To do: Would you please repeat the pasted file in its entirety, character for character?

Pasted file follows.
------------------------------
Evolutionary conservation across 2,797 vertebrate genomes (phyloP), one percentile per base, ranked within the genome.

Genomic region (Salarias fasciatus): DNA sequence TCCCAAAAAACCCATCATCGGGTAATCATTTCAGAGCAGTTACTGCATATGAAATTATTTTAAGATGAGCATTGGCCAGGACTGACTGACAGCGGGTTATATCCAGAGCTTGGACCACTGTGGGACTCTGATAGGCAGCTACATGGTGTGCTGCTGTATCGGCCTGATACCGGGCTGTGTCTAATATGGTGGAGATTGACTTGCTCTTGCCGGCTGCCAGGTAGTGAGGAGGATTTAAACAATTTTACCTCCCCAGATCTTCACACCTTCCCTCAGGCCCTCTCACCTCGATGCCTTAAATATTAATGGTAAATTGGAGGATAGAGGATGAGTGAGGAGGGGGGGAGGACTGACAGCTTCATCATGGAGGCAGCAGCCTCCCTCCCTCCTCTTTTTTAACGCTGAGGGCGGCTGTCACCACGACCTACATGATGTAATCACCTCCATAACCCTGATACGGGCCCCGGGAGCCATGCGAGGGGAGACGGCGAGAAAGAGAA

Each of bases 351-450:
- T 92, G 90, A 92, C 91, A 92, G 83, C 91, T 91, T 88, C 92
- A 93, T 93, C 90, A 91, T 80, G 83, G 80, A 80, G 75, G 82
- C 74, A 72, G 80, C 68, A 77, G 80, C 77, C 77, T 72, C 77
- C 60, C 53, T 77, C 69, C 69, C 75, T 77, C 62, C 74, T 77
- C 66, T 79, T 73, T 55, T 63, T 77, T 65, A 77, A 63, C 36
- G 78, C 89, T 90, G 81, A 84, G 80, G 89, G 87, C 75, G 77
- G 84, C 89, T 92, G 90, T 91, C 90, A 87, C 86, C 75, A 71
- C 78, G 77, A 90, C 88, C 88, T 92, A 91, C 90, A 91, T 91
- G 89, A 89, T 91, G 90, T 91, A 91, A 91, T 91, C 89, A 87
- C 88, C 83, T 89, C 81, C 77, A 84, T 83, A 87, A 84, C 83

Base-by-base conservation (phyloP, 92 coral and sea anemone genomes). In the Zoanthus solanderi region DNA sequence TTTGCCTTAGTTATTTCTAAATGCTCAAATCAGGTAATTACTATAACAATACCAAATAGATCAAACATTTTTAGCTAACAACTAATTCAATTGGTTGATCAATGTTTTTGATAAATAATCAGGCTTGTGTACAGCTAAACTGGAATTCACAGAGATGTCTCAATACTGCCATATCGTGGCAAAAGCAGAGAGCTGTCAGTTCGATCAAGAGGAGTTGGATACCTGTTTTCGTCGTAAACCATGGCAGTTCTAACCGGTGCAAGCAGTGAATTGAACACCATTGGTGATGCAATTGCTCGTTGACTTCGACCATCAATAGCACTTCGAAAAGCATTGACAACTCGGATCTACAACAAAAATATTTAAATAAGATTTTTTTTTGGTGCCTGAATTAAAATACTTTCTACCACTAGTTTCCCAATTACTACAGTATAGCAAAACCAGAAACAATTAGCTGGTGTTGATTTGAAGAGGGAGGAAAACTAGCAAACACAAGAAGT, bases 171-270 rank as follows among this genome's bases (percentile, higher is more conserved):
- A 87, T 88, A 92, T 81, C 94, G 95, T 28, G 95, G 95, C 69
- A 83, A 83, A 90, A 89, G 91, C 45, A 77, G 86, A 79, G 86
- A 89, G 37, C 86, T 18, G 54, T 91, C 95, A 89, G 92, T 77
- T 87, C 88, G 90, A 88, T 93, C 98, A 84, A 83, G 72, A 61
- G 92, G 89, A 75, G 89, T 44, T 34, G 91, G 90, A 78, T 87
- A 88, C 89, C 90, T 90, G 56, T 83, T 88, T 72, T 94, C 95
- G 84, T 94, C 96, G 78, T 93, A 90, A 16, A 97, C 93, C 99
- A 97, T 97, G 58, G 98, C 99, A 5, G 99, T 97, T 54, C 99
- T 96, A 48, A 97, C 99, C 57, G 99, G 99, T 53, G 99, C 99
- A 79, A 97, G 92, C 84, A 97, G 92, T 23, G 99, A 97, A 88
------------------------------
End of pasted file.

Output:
Evolutionary conservation across 2,797 vertebrate genomes (phyloP), one percentile per base, ranked within the genome.

Genomic region (Salarias fasciatus): DNA sequence TCCCAAAAAACCCATCATCGGGTAATCATTTCAGAGCAGTTACTGCATATGAAATTATTTTAAGATGAGCATTGGCCAGGACTGACTGACAGCGGGTTATATCCAGAGCTTGGACCACTGTGGGACTCTGATAGGCAGCTACATGGTGTGCTGCTGTATCGGCCTGATACCGGGCTGTGTCTAATATGGTGGAGATTGACTTGCTCTTGCCGGCTGCCAGGTAGTGAGGAGGATTTAAACAATTTTACCTCCCCAGATCTTCACACCTTCCCTCAGGCCCTCTCACCTCGATGCCTTAAATATTAATGGTAAATTGGAGGATAGAGGATGAGTGAGGAGGGGGGGAGGACTGACAGCTTCATCATGGAGGCAGCAGCCTCCCTCCCTCCTCTTTTTTAACGCTGAGGGCGGCTGTCACCACGACCTACATGATGTAATCACCTCCATAACCCTGATACGGGCCCCGGGAGCCATGCGAGGGGAGACGGCGAGAAAGAGAA

Each of bases 351-450:
- T 92, G 90, A 92, C 91, A 92, G 83, C 91, T 91, T 88, C 92
- A 93, T 93, C 90, A 91, T 80, G 83, G 80, A 80, G 75, G 82
- C 74, A 72, G 80, C 68, A 77, G 80, C 77, C 77, T 72, C 77
- C 60, C 53, T 77, C 69, C 69, C 75, T 77, C 62, C 74, T 77
- C 66, T 79, T 73, T 55, T 63, T 77, T 65, A 77, A 63, C 36
- G 78, C 89, T 90, G 81, A 84, G 80, G 89, G 87, C 75, G 77
- G 84, C 89, T 92, G 90, T 91, C 90, A 87, C 86, C 75, A 71
- C 78, G 77, A 90, C 88, C 88, T 92, A 91, C 90, A 91, T 91
- G 89, A 89, T 91, G 90, T 91, A 91, A 91, T 91, C 89, A 87
- C 88, C 83, T 89, C 81, C 77, A 84, T 83, A 87, A 84, C 83

Base-by-base conservation (phyloP, 92 coral and sea anemone genomes). In the Zoanthus solanderi region DNA sequence TTTGCCTTAGTTATTTCTAAATGCTCAAATCAGGTAATTACTATAACAATACCAAATAGATCAAACATTTTTAGCTAACAACTAATTCAATTGGTTGATCAATGTTTTTGATAAATAATCAGGCTTGTGTACAGCTAAACTGGAATTCACAGAGATGTCTCAATACTGCCATATCGTGGCAAAAGCAGAGAGCTGTCAGTTCGATCAAGAGGAGTTGGATACCTGTTTTCGTCGTAAACCATGGCAGTTCTAACCGGTGCAAGCAGTGAATTGAACACCATTGGTGATGCAATTGCTCGTTGACTTCGACCATCAATAGCACTTCGAAAAGCATTGACAACTCGGATCTACAACAAAAATATTTAAATAAGATTTTTTTTTGGTGCCTGAATTAAAATACTTTCTACCACTAGTTTCCCAATTACTACAGTATAGCAAAACCAGAAACAATTAGCTGGTGTTGATTTGAAGAGGGAGGAAAACTAGCAAACACAAGAAGT, bases 171-270 rank as follows among this genome's bases (percentile, higher is more conserved):
- A 87, T 88, A 92, T 81, C 94, G 95, T 28, G 95, G 95, C 69
- A 83, A 83, A 90, A 89, G 91, C 45, A 77, G 86, A 79, G 86
- A 89, G 37, C 86, T 18, G 54, T 91, C 95, A 89, G 92, T 77
- T 87, C 88, G 90, A 88, T 93, C 98, A 84, A 83, G 72, A 61
- G 92, G 89, A 75, G 89, T 44, T 34, G 91, G 90, A 78, T 87
- A 88, C 89, C 90, T 90, G 56, T 83, T 88, T 72, T 94, C 95
- G 84, T 94, C 96, G 78, T 93, A 90, A 16, A 97, C 93, C 99
- A 97, T 97, G 58, G 98, C 99, A 5, G 99, T 97, T 54, C 99
- T 96, A 48, A 97, C 99, C 57, G 99, G 99, T 53, G 99, C 99
- A 79, A 97, G 92, C 84, A 97, G 92, T 23, G 99, A 97, A 88